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Scholars from different disciplines confirm that our planet has recently entered into a new epoch in its history: the “Anthropocene” period. It refers to a new geological era characterized by the action of humans, for the first time having the capability of modifying and conditioning the morphology of the globe and therefore its ecology in an increasingly significant way. Such a transformation has not occurred without pain. From the middle of the 20th century, industrial growth and expansion, the accelerating rhythm of energy consumption, greenhouse gas emissions and unprecedented population growth have consumed two thirds of the globe’s ecosystems: a situation of mounting unsustainability.

This condition is a threat for the globe and for the very survival of humankind. Is it possible to avert such a tendency and to reestablish a new global equilibrium? Can strategies be conceived to encourage a more equitable and sustainable relationship between humans and the planet?

The essays appearing in this issue address and develop the reflections surrounding these types of questions. Some of these frame the gravity of the situation from a theoretical standpoint. On one hand, the blind faith in progress (a behavior that still has not disappeared today) is analyzed as a carrier of a “de-naturalization” of nature itself; on the other hand, what is highlighted is the possibility of understanding the problem of the Anthropocene not as the end of life, but as the end of the world.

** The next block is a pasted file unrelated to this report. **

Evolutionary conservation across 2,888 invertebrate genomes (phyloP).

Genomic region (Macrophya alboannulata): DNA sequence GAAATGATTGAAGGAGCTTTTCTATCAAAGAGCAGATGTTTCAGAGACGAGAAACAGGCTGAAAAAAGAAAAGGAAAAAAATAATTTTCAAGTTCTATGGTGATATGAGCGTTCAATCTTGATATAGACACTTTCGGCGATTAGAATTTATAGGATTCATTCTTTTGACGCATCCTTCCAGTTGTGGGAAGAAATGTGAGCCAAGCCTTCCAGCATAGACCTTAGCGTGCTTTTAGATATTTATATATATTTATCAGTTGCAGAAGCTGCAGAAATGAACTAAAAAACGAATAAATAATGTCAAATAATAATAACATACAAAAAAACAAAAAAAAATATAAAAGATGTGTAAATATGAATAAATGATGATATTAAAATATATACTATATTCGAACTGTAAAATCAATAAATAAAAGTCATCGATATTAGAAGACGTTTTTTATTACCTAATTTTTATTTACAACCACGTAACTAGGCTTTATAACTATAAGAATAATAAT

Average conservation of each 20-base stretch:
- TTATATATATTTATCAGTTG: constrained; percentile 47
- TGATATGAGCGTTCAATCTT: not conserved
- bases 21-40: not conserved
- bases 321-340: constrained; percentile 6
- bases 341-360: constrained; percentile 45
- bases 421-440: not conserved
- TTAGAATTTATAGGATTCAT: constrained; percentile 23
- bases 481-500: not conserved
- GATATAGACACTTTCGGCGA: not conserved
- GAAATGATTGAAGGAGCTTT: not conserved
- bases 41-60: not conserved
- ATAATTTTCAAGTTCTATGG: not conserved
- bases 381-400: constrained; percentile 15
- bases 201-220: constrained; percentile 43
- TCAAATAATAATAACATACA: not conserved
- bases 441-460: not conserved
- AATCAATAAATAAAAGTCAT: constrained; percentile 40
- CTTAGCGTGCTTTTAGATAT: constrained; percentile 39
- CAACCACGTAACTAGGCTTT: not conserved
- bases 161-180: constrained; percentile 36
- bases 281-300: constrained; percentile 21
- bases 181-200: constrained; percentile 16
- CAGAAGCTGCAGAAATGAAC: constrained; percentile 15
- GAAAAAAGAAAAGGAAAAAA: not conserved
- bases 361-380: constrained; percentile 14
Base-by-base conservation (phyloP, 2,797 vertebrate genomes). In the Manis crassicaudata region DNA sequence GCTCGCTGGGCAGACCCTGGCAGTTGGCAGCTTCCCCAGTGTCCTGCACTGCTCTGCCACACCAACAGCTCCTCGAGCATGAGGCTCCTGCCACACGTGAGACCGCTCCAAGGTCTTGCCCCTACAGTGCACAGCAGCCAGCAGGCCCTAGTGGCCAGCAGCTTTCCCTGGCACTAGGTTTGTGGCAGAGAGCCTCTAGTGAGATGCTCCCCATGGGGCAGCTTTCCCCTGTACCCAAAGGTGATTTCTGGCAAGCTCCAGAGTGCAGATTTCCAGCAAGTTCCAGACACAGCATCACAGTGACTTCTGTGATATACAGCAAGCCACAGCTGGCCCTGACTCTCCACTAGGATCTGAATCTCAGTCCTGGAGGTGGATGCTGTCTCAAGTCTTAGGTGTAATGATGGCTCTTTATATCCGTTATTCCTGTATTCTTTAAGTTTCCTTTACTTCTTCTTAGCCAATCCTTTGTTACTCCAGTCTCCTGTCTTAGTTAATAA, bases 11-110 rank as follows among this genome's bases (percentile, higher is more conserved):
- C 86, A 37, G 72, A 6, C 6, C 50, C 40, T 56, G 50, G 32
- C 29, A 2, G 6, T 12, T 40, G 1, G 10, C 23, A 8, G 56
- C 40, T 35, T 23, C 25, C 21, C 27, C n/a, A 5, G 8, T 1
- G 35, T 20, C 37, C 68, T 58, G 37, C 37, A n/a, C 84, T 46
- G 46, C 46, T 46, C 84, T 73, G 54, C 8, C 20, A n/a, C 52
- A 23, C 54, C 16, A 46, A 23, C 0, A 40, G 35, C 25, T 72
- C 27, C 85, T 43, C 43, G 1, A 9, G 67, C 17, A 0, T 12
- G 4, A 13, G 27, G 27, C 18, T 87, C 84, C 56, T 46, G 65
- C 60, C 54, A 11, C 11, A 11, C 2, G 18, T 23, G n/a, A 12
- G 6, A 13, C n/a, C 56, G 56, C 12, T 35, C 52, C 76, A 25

Beyond these possible general theoretical outlooks, the essays Reflecting on Local Reality: Tensions and Challenges of Sustainable development in Contexts of Urban Povertyand The Social Construction of Water scarcity: an Exploratory Study Along the Bharathapuzha” in Keralaare dedicated to the investigation of two case studies. In the first case, the reflection focuses on the implications that are derived from the relationship between the practices and the social representations of the people living in conditions of extreme urban poverty in the shanty towns of the periphery of La Plata and the paradigm of sustainable development at the base of the environmental politics and the denial of the Argentine government. In the second case, the problem of water scarcity is confronted. Water scarcity characterizes the territory situated along the river basin of the Bharathapuzha River in Kerala. The causes to be researched are man’s actions.

Even from different perspectives, what emerges without a doubt from each of the contributions is the need to profoundly reflect on the relationship between humanity and the globe on which we live. As is highlighted in the articles, Issues, Concepts and Applications for Sustainability and Policy in the Anthropocene, what is most needed seems to be a reflection on the concept of sustainable development in its economic, environmental and social dimensions, and thus the search for collaborative policies that allow the involvement of numerous and diversified actors in decision-making processes.

DOI: 10.12893/gjcpi.2018.3.8